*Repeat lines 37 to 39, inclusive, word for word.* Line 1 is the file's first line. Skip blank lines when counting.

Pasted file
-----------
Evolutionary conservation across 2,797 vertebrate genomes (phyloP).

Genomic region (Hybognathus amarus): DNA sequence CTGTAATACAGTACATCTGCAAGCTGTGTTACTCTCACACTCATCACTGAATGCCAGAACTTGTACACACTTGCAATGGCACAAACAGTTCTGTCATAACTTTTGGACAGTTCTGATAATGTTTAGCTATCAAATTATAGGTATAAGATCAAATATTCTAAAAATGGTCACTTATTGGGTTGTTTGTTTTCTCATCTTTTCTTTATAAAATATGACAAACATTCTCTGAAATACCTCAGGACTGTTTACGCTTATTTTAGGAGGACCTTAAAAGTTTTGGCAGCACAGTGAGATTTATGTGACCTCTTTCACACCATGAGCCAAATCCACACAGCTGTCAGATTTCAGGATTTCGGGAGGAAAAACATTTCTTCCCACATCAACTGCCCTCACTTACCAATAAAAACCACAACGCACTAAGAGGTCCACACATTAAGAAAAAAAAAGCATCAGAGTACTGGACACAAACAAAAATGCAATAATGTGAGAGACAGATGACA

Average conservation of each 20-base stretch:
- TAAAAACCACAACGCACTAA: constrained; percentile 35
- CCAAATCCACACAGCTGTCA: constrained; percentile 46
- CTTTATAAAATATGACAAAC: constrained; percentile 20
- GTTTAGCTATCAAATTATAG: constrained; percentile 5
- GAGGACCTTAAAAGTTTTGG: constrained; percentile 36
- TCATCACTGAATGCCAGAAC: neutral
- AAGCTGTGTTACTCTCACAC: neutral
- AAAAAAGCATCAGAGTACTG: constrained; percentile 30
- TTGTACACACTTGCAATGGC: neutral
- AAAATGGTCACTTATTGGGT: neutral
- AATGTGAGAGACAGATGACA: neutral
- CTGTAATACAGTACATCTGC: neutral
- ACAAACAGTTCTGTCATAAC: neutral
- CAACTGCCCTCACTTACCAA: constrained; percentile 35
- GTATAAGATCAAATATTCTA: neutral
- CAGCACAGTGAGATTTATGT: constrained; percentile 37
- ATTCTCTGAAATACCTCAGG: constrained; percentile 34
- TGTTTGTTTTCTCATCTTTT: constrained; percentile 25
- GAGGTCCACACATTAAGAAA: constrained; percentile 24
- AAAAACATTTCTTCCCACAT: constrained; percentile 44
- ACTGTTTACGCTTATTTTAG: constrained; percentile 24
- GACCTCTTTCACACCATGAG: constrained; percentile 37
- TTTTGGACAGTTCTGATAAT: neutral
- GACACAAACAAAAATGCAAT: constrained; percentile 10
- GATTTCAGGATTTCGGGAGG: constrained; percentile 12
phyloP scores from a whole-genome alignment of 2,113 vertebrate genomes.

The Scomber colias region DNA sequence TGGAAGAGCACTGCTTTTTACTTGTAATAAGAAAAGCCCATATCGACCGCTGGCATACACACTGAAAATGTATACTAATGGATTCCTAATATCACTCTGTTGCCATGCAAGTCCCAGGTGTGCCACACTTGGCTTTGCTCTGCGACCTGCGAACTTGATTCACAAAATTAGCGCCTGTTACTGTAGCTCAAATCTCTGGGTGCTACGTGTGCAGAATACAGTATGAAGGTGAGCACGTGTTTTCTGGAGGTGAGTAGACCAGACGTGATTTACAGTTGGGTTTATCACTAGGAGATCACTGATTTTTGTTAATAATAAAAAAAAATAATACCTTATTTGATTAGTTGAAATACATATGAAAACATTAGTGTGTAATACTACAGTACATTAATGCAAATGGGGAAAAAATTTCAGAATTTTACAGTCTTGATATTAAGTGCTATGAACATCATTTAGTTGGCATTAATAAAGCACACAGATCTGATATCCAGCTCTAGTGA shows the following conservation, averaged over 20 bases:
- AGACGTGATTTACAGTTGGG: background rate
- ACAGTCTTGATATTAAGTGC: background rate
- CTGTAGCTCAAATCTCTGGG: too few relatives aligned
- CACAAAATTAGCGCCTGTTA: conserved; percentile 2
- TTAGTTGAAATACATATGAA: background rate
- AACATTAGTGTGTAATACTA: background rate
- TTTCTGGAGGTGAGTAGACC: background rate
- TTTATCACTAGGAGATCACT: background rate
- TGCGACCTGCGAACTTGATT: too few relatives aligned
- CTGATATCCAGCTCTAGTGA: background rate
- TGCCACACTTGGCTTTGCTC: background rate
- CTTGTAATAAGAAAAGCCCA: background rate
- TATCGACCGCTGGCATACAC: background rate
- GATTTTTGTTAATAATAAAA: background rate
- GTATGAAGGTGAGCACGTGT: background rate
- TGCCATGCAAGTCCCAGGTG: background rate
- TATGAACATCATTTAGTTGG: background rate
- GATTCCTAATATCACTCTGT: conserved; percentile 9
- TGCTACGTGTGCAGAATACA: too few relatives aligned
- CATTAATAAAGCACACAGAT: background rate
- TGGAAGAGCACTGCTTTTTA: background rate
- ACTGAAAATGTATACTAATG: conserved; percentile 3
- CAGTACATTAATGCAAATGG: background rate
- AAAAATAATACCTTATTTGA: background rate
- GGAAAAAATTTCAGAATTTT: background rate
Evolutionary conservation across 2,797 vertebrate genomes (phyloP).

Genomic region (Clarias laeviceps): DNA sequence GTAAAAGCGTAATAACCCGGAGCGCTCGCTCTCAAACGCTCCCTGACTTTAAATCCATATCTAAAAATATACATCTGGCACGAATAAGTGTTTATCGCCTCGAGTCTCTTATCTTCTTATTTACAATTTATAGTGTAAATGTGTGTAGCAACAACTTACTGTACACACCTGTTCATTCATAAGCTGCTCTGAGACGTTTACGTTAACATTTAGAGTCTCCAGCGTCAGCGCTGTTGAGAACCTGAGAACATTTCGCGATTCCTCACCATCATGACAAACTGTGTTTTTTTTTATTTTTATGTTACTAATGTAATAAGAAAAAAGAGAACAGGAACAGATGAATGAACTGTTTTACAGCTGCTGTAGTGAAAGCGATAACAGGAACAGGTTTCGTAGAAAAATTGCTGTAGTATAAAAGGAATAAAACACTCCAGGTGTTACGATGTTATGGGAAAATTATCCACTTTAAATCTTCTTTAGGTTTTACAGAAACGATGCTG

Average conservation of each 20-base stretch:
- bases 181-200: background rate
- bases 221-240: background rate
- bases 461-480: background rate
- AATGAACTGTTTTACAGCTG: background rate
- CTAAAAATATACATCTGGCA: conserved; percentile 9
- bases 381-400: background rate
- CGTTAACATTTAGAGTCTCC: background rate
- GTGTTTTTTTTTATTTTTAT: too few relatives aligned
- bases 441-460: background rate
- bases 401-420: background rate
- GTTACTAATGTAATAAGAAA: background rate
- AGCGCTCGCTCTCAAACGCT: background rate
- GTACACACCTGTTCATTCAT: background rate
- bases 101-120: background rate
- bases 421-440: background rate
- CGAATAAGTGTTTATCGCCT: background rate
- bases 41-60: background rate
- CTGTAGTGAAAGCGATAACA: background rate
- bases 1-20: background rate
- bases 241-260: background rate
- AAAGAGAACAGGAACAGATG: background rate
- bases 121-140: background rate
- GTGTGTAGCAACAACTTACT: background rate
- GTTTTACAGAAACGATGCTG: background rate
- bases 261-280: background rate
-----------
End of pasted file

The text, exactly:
- TTTCTGGAGGTGAGTAGACC: background rate
- TTTATCACTAGGAGATCACT: background rate
- TGCGACCTGCGAACTTGATT: too few relatives aligned